Holly also had a hand in programming an upcoming outdoor Halloween event at Utepils Brewing, featuring a screening of the Brat Pack vampire classic The Lost Boys alongside a market of seasonally appropriate vendors. Among those vendors is online retailer Cemetery Man Vintage, one of the Twin Cities’ largest repositories of movies and memorabilia for the discerning schlock-hound. 

“We have VHS tapes, which is a huge thing with collectors, especially with horror films,” says Cemetery Man co-owner Tom Rostamo. “We have clothing, Halloween decorations, vintage masks and costumes, just about anything you can think of that’s kind of old, campy, or kitschy. A lot of it is vintage from the ’90s, ’80s, and ’70s, and we have some books and masks going back to the 1930s.” (Incidentally, schlock fans might presume the shop’s name comes from the Rupert

Everett cult classic Cemetery Man. It’s actually taken from a song written by Smith, but he says he and his wife/business partner Sandra are fans of the film.)

For those more inclined toward brick-and-mortar, Heroic Goods and Games on Minnehaha prides itself on being a one-stop schlock spot. Owner Paul Zenisek keeps the shelves stocked with the latest Blu-Ray releases from Vinegar Syndrome and Arrow Video, two of the biggest names in trash films and genre obscurities. To give you an idea of Heroic’s schlock bona fides, the store’s current best-sellers include 2013’s WNUF Halloween Special, a straight-faced indie horror parody that follows a TV host investigating a haunted house, and a restoration of 1994’s Tammy and the T-Rex, a gore comedy in which Denise Richards dates a robot dinosaur housing the brain of her dead boyfriend Paul Walker.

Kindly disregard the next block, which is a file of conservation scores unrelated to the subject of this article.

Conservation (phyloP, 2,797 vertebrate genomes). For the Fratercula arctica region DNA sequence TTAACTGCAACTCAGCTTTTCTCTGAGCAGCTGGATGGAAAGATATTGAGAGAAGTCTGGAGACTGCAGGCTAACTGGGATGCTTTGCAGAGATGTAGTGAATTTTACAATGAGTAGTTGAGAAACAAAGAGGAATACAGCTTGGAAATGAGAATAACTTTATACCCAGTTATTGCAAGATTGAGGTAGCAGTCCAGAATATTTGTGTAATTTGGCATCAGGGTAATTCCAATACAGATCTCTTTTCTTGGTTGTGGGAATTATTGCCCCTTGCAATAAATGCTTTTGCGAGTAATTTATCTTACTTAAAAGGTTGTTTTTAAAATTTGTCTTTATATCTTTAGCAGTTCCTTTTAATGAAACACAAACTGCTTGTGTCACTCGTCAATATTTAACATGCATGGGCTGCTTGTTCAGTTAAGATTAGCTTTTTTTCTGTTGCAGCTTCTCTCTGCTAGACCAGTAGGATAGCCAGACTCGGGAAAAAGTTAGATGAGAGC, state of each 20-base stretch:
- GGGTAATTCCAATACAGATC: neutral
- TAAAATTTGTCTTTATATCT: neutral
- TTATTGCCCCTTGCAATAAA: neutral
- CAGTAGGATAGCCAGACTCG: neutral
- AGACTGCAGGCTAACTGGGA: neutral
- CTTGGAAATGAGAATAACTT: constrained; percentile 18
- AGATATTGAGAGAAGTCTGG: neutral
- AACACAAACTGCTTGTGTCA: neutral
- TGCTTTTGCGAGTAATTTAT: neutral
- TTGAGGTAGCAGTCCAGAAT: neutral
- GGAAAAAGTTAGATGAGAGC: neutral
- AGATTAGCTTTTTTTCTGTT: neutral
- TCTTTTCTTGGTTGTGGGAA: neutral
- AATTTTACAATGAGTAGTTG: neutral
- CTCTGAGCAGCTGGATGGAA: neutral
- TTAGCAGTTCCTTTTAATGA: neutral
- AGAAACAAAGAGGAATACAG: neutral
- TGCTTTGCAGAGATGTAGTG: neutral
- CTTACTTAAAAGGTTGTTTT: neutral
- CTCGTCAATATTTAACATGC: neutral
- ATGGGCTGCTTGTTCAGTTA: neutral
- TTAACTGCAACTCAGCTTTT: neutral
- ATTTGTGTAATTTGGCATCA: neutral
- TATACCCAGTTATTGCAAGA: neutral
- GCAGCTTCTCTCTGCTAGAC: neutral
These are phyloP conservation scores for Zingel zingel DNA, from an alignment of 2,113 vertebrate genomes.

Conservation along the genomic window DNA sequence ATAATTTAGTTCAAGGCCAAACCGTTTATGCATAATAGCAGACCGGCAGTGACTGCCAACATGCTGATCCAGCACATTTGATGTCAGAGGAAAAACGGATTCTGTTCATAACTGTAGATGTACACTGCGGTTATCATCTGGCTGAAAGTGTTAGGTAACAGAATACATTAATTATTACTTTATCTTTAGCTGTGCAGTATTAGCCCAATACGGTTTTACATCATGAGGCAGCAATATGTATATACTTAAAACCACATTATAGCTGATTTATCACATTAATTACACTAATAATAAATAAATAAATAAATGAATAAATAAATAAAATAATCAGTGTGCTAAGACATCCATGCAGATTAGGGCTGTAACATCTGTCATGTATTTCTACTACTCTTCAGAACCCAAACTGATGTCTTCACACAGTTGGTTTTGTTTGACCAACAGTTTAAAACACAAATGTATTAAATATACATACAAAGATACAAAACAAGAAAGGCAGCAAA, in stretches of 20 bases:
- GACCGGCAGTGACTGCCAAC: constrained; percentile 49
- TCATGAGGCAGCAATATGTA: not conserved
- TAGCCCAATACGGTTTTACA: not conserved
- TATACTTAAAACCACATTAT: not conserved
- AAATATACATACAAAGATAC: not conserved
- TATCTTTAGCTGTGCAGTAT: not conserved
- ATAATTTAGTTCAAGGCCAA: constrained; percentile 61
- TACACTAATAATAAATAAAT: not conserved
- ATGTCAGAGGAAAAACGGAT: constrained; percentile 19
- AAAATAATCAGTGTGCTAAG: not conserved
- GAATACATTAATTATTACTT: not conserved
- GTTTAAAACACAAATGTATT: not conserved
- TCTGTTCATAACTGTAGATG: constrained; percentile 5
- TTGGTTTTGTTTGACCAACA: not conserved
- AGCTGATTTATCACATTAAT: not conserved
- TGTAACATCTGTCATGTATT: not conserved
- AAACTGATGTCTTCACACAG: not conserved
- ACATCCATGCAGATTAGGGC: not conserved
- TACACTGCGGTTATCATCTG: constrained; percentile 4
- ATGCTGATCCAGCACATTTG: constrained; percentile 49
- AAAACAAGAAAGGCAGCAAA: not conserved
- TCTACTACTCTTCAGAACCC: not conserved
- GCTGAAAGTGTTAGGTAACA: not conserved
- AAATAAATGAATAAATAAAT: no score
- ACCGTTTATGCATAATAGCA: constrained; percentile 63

Heroic also does a brisk business in VHS tapes, but horror fans may need to be on their toes if they want to take home any choice titles. “VHS is booming bigger than ever right now,” Zenisek says. “Specifically, the horror section is small because I’m really good at selling them. They don’t last long. We get horror tapes in and they leave in hours these days. We’re always buying and selling VHS at a rate that I would never have expected.”

That broad array of Halloween activities should be evidence enough that the local schlock scene is thrumming along at a stronger clip than ever. Sure, some people might come out to these events with the intention of laughing at these movies and their outmoded sensibilities, but ironic appreciation only goes so far. The sheer breadth of schlock-adjacent screenings and merchandise on display here shows that there’s a healthy base of Twin Citians who live and breathe this stuff, and plenty of exhibitors and vendors who are delighted to be able to scratch that itch.